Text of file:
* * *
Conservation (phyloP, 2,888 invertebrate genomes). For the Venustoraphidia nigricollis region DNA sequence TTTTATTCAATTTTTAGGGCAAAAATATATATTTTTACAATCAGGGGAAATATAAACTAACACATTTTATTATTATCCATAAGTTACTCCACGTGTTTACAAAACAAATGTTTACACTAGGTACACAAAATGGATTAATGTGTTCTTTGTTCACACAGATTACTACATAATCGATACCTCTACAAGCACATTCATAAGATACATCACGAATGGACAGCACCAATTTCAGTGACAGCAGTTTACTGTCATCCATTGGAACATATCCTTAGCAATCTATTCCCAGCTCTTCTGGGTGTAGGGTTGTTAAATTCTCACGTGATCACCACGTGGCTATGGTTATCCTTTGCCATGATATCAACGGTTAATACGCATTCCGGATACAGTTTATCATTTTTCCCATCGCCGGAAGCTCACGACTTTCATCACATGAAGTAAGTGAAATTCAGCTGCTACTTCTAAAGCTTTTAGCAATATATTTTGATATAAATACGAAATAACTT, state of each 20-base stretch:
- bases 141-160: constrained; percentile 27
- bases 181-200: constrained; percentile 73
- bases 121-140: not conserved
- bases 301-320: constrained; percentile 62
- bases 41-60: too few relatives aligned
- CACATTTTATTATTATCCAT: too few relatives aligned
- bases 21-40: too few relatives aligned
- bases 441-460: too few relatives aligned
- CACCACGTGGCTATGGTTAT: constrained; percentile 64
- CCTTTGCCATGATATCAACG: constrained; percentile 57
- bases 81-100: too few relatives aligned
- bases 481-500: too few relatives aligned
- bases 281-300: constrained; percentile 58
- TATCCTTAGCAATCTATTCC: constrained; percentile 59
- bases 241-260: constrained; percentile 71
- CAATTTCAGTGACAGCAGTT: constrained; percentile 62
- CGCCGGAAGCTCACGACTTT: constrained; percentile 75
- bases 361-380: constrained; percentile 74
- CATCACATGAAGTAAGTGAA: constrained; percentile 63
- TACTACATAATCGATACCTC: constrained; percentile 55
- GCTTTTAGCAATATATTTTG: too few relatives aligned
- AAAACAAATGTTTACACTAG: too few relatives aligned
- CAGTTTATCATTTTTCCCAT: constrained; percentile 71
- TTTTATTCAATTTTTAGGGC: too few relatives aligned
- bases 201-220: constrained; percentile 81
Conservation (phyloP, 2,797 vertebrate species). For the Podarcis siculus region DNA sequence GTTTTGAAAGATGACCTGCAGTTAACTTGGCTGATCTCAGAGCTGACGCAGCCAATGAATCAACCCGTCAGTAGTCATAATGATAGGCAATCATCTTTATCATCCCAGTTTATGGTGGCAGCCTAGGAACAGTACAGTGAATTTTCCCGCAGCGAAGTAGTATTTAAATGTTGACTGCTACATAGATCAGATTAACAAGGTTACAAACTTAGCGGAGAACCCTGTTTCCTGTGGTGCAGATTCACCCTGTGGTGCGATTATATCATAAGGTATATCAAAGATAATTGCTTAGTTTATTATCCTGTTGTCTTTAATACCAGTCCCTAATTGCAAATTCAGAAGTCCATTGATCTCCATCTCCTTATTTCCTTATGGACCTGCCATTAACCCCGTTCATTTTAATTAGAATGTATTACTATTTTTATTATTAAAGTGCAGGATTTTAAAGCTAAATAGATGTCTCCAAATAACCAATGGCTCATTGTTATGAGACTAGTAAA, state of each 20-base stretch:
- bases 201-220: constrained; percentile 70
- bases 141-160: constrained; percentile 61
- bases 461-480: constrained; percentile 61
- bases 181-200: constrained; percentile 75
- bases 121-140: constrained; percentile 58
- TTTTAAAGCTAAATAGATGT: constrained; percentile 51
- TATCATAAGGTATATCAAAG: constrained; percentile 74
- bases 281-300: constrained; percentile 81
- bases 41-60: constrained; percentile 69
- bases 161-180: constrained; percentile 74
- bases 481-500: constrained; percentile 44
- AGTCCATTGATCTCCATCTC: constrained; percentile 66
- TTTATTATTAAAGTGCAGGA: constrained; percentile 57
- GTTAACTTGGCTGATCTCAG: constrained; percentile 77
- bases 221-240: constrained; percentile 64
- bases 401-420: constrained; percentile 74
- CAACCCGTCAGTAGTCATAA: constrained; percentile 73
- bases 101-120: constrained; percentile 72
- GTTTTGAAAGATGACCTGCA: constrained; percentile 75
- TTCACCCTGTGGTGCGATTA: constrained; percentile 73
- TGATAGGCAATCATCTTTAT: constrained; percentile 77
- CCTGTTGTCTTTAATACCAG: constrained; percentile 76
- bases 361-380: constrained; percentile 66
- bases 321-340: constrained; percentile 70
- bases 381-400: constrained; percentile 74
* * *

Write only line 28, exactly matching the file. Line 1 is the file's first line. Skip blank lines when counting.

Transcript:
- bases 201-220: constrained; percentile 70